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Correction to This Article
An article on Pittsburgh in the Oct. 3 Travel section gave an incorrect name for a church in the South Side Slopes neighborhood. It is St. Josaphat, not St. Jehosaphat's. Also, a map with the article incorrectly located the South Side Slopes neighborhood. It is on the south side of Carson Street, not the north.
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The Pittsburgh Two-Step

"My son Herbie always says, 'We lived history,' " she says. The incline shut in 1960; Meyers started closing shop earlier and earlier, but still spends her days selling soft pretzels and snacks.

"Even if I don't make money, I talk to people," she says with satisfaction. "I've got a very good life here. Where else could you live that's so convenient?"


In Pittsburgh's South Side Slopes, the streets are made of steps -- hundreds of them. (Christopher Rolinson For The Washington Post)

Christine O'Toole last wrote for Travel on holiday festivities in Prague.

Details: Pittsburgh Slopes

GETTING THERE: Pittsburgh is about 260 miles from the Beltway via I-70 and the Pennsylvania Turnpike (I-76). The Slopes are on the south side of the Monongahela River above Carson Street between 12th and 21st streets, and are connected to downtown by the Smithfield, 10th Street, Birmingham and Hot Metal bridges.

TOURING THE NEIGHBORHOOD: The South Side Slopes Neighborhood Organization's StepTrek, a self-guided tour of the area with entertainment and historic photo displays, is Oct. 17. Admission and maps: $10. Details: 412-488-0486, www.steptrek.org. The book "The Steps of Pittsburgh: Portrait of a City," by Bob Regan, includes six walking tours with maps; it's $21.95 from 866-362-0789, www.localhistorycompany.org.

While the Slopes neighborhood no longer has its own incline, you can still experience this quintessential Pittsburgh cable car ride between Carson Street and Mount Washington, the glitzy end of the hillside. From the Station Square entertainment and dining complex, take the Monongahela Incline. A half-mile west, take the Duquesne Incline. Rides take four minutes; pedestrian overlooks flank the upper stations. Round-trip ticket is $3.50. Buy tickets on site at the stations. Info: 412-442-2000.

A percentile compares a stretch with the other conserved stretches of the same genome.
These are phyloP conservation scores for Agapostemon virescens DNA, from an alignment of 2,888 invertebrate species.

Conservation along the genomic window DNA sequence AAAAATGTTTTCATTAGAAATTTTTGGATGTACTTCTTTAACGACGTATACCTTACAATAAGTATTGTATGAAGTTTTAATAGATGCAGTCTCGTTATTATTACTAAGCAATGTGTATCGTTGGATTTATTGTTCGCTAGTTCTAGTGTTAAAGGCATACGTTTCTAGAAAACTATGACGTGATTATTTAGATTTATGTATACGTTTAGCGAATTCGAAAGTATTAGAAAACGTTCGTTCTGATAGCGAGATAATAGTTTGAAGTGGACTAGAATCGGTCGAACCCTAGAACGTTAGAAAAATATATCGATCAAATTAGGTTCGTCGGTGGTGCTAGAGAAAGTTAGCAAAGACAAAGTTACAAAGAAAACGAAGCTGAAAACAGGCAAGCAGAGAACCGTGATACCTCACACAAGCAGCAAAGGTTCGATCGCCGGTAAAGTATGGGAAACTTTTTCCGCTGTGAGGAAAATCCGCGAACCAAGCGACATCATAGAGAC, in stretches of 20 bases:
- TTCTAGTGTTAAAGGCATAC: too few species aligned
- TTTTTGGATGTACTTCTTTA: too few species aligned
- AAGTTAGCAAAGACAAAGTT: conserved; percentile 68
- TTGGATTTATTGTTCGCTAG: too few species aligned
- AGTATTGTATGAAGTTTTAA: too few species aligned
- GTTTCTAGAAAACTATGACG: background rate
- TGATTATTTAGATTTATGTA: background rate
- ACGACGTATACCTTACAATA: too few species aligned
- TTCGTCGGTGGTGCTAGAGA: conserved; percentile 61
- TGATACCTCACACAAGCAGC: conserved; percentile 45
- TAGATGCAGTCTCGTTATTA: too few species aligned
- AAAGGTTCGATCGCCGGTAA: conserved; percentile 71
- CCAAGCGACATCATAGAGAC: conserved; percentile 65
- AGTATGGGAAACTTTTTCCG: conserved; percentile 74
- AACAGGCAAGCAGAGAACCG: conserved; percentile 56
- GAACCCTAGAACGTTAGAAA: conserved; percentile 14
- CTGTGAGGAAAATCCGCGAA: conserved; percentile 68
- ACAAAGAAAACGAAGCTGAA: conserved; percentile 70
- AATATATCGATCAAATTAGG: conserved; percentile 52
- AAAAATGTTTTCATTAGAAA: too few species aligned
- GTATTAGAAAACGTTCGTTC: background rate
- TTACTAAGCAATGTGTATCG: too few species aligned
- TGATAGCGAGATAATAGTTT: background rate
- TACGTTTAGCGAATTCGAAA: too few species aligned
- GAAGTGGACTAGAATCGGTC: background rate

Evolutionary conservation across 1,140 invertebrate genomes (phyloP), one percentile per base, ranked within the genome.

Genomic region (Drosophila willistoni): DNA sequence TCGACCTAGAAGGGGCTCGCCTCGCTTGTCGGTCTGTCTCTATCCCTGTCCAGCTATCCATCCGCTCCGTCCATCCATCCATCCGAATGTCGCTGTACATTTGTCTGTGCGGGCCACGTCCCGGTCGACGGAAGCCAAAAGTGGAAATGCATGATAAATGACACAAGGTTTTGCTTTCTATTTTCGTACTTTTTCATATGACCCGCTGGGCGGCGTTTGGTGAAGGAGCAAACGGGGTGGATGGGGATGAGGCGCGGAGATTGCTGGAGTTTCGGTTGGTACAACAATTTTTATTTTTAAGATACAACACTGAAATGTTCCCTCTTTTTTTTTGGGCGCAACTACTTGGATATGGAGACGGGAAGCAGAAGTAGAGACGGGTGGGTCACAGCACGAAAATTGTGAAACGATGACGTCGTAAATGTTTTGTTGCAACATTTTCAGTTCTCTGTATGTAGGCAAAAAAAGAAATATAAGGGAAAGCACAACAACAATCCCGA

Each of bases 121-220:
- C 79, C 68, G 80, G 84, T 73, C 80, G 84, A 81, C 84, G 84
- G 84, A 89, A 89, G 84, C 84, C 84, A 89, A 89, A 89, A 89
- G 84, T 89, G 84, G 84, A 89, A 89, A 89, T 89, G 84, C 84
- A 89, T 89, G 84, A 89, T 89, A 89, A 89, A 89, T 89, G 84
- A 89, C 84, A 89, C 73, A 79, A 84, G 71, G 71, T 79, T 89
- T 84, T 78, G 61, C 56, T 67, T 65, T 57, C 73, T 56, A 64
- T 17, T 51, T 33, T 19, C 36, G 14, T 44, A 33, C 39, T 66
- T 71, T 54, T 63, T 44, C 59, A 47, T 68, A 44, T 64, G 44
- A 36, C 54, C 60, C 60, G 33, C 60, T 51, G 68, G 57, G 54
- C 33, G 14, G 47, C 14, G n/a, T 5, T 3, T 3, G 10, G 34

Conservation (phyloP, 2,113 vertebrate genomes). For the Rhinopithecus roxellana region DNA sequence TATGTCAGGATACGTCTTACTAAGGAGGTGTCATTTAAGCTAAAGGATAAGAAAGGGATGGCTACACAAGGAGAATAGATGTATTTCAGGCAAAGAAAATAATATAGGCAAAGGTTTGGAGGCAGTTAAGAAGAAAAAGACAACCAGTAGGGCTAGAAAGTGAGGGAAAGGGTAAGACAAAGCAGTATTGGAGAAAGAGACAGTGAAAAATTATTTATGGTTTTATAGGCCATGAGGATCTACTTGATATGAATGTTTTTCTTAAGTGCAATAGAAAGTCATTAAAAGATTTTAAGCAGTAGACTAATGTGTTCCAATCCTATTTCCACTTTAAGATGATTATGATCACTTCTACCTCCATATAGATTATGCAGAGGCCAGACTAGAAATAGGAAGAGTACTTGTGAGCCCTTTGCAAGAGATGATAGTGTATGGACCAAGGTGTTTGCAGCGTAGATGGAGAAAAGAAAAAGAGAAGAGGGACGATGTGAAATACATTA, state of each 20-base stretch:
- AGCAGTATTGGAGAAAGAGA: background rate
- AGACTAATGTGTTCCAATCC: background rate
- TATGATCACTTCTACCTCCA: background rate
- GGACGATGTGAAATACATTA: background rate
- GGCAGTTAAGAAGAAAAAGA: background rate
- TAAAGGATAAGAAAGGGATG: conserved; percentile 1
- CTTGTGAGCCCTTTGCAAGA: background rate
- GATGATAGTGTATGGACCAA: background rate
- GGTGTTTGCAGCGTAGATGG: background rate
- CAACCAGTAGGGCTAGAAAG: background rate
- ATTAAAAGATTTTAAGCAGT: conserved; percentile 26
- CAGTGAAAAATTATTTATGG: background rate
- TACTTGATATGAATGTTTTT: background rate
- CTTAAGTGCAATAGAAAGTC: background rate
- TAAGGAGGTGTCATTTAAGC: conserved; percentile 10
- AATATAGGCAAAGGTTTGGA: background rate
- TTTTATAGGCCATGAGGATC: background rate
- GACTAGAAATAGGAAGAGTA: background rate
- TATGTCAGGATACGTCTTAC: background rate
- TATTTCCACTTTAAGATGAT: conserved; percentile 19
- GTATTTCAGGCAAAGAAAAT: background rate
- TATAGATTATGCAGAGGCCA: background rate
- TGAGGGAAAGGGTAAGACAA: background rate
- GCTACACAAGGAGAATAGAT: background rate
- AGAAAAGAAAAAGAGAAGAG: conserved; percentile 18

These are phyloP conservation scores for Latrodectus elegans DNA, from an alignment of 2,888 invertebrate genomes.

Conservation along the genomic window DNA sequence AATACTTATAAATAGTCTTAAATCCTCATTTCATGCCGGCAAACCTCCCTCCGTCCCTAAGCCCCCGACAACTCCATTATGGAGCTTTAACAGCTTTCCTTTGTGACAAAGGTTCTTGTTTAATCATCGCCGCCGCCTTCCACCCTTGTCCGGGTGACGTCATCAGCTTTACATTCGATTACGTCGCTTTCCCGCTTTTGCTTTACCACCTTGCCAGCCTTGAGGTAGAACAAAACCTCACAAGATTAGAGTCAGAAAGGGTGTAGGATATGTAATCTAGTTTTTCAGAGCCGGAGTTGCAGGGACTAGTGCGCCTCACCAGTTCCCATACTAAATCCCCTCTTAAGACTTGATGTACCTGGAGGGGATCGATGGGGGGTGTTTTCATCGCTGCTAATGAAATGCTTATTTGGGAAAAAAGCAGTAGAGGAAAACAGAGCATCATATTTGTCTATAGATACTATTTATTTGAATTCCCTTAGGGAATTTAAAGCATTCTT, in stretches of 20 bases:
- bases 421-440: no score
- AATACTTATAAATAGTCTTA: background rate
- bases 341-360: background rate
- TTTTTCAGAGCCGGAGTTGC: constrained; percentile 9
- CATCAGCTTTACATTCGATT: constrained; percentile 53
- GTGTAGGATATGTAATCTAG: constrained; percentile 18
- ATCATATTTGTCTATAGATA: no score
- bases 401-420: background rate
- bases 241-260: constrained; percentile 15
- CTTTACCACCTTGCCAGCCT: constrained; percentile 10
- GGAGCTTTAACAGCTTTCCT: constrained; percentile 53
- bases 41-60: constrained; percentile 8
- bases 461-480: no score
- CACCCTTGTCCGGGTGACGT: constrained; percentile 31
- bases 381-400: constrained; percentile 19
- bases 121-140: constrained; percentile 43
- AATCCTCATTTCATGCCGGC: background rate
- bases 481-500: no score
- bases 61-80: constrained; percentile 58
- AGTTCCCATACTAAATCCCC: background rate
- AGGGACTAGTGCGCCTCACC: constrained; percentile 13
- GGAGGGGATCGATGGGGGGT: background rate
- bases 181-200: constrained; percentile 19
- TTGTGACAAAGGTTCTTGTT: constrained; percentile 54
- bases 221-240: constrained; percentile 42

WHERE TO STAY: Within walking distance of the Steps is the Holiday Inn Express/South Side (20 S. 10th St., 800-377-8660, www.hiexpress.com/pittsburghpa). Rooms start at $129 double with breakfast. The Morning Glory Inn (2119 Sarah St., 412- 431-1707, www.gloryinn.com) is a B&B that offers rooms with private baths starting at $150; weekday availability only through October. The Sheraton Station Square (300 W. Station Square Dr., 888-625-5144, www.starwood.com) is adjacent to a complex of 30 shops and restaurants, and there's a subway link to downtown. Doubles from $185.

WHERE TO EAT: Carson Street hosts some of the city's hippest restaurants. Locals like Dish Osteria and Bar (128 S. 17th St.), with small appetizers such as mixed marinated olives, great pasta and fresh fish. Dinner for two runs about $80. No credits cards accepted. Other excellent spots that are a bit more formal and expensive are Cafe Allegro (51 S. 12th St.) and Le Pommier (2104 E. Carson St.) for fine Italian and French, respectively. All three serve dinner only. At Nakama Steakhouse and Sushi Bar (1611 E. Carson St.), lunch for two runs about $30.

INFORMATION: Greater Pittsburgh Convention and Visitors Bureau, 800-359-0758, www.visitpittsburgh.com.

-- Christine O'Toole


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